Implementing International Humanitarian Law: From The Ad Hoc Tribunals to a Permanent International Criminal Court

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Routledge, Aug 2, 2004 - Law - 344 pages
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Implementing International Humanitarian Law examines the international humanitarian law rules and their application by the ad hoc tribunals with regard to the substantive laws of the International Criminal Tribunal for the Former Yugoslavia (ICTY) and the International Criminal Tribunal Rwanda (ICTR). The practice of the ICTY and the ICTR and their contribution to international humanitarian law, together with their possible impact on the International Criminal Court, is examined in light of the decisions rendered by the ad hoc tribunals and of the latest international humanitarian law instruments such as the 1996 ILC Draft Code of Crimes Against the Peace and Security of Mankind and the ICC Statute.


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Table of Cases
Table of Treaties
Concluding Remarks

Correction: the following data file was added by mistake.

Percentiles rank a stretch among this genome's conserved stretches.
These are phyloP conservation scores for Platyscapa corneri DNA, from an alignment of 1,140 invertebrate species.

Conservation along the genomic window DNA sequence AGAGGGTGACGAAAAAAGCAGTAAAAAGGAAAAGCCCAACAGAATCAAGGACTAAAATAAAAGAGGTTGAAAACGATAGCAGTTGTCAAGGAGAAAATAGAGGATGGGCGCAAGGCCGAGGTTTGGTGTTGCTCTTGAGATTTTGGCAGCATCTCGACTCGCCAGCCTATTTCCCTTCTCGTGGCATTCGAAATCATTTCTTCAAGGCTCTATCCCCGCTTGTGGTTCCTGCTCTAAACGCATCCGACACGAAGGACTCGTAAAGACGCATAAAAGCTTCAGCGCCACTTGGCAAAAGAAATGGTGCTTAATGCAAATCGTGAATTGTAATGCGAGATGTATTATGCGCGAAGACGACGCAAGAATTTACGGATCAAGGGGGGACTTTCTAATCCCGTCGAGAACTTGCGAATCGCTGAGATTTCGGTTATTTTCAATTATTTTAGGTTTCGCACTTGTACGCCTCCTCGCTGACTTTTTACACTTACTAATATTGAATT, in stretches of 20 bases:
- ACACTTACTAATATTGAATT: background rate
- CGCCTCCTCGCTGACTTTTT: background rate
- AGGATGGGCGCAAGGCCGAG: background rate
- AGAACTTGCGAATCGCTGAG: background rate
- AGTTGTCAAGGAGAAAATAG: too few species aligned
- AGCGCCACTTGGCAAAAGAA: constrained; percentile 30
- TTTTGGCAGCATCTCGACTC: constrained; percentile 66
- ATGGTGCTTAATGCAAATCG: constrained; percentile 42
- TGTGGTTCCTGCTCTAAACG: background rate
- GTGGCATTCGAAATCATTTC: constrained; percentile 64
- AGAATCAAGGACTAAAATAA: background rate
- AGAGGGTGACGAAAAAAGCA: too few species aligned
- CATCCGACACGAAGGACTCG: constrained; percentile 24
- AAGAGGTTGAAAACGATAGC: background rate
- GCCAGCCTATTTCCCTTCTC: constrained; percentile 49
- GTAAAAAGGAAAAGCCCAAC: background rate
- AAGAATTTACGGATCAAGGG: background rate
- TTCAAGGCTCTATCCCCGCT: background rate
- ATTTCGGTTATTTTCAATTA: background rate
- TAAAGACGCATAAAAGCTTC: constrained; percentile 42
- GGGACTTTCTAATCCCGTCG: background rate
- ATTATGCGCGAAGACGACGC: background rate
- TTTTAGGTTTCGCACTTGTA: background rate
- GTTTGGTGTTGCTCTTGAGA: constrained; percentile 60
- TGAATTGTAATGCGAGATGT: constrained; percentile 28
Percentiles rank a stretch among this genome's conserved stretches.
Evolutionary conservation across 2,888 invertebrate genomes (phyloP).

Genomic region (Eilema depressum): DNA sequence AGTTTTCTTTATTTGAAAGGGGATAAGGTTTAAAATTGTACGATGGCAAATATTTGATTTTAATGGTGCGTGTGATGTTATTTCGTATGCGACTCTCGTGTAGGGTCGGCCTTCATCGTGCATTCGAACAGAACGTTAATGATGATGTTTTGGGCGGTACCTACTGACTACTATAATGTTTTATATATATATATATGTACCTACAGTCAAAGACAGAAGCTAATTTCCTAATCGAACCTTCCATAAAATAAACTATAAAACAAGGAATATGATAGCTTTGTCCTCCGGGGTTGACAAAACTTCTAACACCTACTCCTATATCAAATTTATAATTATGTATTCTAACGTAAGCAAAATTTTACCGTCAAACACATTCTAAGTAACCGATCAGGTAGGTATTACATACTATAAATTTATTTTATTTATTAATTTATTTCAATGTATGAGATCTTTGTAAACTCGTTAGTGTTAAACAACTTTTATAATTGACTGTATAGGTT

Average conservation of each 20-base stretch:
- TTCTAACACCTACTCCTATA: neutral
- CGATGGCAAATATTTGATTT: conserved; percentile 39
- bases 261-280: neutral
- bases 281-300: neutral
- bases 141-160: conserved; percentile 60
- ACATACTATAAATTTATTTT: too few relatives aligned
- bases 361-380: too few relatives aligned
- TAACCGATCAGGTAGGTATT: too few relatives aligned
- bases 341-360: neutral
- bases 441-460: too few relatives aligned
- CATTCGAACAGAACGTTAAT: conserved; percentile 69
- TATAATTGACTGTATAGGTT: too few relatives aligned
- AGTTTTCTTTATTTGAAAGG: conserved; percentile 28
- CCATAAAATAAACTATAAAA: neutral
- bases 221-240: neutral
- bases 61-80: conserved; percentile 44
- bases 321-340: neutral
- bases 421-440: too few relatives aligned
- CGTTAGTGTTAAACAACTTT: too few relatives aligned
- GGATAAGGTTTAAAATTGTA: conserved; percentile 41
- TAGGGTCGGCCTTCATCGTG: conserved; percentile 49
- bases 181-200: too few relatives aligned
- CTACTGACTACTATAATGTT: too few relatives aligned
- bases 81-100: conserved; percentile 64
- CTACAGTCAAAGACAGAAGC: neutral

The Establishment of the ICTY and ICTR
Individual Criminal Responsibility in International
Wilfully Causing Great Suffering or Serious Injury to Body or Health
The Practice of the Ad Hoc Tribunals and Their Contribution
War Crimes
TheLink Nexus betweenthe Acts of the Accused andthe Armed Conflict
The Crime ofGenocide
International Humanitarian Law andTheir Impactonthe ICC The Elements oftheCrime of Genocide
The Concept of Crimes Against Humanity

Obstacles to the Establishment of the International Criminal Court the
The Legal Basisforthe Establishment of the
The Situations in the Former Yugoslavia and Rwanda The Former Yugoslavia Rwanda
The Substantive Law SubjectMatter Jurisdiction of the
The Distinction Between the Concept of aiding Abetting
The Creation ofthe International Criminal Court
War Crimes The Grave Breaches System
The Practiceofthe Ad Hoc Tribunals and Their Contribution
The Substantive Content of CrimesAgainst Humanity Murder
Crimes Against Humanity
Statute and Article 62ofthe ICTRStatute Individual CriminalResponsibility

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